I strongly believe that it was the correct choice to decide the next UK passport provider through free and fair competition, to ensure the best value for money for the British taxpayer. I also recognise that this year has been especially challenging for De La Rue. In November last year, the company reported that its half-year results had underperformed against market expectations, due primarily to reduced volumes and a reduction in margins in its currency business. That underperformance prompted the board to suspend future dividend payments and to push forward with a turnaround strategy. While we can acknowledge that the loss of the passport contract was disappointing for the business, it is clear that this alone does not account for the challenges that the business has faced.
In response to a challenging and competitive market environment, De La Rue published details of that turnaround plan in February this year. Unfortunately, that plan involved a degree of cost reduction and a concentration on its core currency and authentication divisions. In June last year, De La Rue exited the passporting and identification business by announcing the sale of its identity products division to HID Corporation Ltd. The UK passport contract was not part of the sale, but by this period, De La Rue was aware that it had not won the renewal of said contract.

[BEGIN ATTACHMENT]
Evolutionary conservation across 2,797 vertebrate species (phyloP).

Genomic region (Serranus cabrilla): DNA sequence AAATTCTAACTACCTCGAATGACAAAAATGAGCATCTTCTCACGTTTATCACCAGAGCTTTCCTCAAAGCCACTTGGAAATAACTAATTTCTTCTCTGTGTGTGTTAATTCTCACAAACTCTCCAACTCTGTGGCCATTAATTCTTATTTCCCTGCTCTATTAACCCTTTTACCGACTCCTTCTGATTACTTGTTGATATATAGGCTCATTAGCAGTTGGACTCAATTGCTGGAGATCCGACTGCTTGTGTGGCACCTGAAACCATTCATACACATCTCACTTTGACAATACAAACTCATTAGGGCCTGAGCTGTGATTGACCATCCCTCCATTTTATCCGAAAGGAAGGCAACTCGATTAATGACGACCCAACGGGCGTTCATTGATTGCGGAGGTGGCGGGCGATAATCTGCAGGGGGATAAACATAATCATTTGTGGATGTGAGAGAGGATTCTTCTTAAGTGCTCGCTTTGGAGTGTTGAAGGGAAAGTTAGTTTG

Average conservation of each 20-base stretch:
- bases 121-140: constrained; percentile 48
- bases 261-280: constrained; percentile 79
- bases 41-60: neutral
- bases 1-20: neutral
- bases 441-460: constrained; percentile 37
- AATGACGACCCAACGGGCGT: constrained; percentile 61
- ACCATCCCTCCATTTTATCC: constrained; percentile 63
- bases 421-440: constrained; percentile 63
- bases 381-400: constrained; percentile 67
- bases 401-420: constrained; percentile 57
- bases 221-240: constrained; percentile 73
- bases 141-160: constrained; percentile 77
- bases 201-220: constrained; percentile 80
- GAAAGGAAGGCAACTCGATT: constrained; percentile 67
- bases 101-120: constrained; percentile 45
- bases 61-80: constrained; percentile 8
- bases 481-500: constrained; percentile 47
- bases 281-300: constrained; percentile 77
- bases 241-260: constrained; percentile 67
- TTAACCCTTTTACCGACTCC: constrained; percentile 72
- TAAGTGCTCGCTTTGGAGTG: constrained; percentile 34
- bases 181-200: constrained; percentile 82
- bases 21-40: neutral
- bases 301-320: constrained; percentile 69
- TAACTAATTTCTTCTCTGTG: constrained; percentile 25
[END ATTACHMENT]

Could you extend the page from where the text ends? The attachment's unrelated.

Unfortunately, as part of its cost-saving programme, De La Rue announced a consultation to reduce the number of roles at the company’s headquarters and to cease all bank note printing and passport production at the Gateshead site. I note that De La Rue has said that it aims to preserve certain core services and roles at the site, and I urge De La Rue to ensure that it retains a presence in the Gateshead community. However, I recognise that this remains a tough and disappointing time for the employees of De La Rue who face redundancy, and I can assure them that the Government will do all they can to support them in this challenging period.